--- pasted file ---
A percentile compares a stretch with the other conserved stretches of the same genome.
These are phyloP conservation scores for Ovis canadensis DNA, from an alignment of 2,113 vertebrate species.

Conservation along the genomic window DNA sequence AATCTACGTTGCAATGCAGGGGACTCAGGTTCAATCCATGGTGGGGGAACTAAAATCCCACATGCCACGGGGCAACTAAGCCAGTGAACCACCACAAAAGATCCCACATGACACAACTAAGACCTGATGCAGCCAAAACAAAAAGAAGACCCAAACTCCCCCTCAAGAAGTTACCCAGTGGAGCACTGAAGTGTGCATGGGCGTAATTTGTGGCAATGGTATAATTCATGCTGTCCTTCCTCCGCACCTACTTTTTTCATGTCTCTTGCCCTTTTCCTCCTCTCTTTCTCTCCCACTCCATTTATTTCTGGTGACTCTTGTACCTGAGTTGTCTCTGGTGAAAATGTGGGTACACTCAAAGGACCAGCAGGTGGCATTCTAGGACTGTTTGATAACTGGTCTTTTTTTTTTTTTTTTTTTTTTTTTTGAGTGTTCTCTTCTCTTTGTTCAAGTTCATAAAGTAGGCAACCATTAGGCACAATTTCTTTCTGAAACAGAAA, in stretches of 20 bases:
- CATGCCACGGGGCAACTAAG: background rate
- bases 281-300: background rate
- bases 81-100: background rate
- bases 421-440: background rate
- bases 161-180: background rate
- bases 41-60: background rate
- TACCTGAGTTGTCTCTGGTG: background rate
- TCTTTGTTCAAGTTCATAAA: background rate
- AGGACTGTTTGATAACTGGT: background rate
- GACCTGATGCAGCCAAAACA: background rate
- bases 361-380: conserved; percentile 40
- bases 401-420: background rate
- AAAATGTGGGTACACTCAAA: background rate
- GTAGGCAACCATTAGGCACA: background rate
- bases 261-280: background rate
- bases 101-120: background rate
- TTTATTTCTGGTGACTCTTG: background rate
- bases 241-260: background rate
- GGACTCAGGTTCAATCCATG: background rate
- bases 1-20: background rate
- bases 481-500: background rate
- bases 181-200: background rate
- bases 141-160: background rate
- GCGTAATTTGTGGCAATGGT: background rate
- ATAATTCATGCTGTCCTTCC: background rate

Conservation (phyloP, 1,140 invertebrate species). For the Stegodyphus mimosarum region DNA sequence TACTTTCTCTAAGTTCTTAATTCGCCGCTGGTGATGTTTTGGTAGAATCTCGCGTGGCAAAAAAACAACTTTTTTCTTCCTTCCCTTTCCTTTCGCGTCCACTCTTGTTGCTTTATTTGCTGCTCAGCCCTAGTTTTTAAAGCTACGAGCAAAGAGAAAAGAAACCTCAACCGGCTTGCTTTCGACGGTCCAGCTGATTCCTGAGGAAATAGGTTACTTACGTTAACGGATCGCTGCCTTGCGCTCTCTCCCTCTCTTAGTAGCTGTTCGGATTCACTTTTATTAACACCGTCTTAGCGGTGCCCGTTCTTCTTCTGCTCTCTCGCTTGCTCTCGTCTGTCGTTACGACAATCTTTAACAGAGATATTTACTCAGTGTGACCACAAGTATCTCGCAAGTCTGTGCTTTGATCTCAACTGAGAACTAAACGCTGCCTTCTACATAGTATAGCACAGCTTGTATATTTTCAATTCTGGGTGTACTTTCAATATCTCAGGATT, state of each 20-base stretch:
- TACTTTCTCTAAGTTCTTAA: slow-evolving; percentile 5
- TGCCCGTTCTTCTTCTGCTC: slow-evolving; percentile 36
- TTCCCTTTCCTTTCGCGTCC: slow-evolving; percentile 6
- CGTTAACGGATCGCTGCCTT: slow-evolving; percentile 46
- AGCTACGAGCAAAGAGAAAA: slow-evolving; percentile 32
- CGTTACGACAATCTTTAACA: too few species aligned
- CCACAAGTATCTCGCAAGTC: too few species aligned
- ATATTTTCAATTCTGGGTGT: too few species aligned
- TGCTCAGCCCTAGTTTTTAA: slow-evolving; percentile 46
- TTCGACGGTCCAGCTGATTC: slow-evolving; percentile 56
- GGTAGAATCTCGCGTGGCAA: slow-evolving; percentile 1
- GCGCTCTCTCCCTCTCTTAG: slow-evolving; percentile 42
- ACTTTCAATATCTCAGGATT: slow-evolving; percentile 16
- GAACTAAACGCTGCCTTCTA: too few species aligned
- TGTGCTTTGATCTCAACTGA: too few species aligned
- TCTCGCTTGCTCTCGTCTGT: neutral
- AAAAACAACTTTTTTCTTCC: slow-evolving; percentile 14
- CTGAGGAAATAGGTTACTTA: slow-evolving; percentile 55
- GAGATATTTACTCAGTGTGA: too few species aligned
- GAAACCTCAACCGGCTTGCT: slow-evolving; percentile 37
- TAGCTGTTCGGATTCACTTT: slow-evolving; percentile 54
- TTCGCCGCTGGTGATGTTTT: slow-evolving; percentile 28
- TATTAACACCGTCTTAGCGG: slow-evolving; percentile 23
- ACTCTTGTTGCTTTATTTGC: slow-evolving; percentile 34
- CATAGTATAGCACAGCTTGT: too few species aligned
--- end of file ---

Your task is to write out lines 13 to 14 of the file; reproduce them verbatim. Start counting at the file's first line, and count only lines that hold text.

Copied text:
- GACCTGATGCAGCCAAAACA: background rate
- bases 361-380: conserved; percentile 40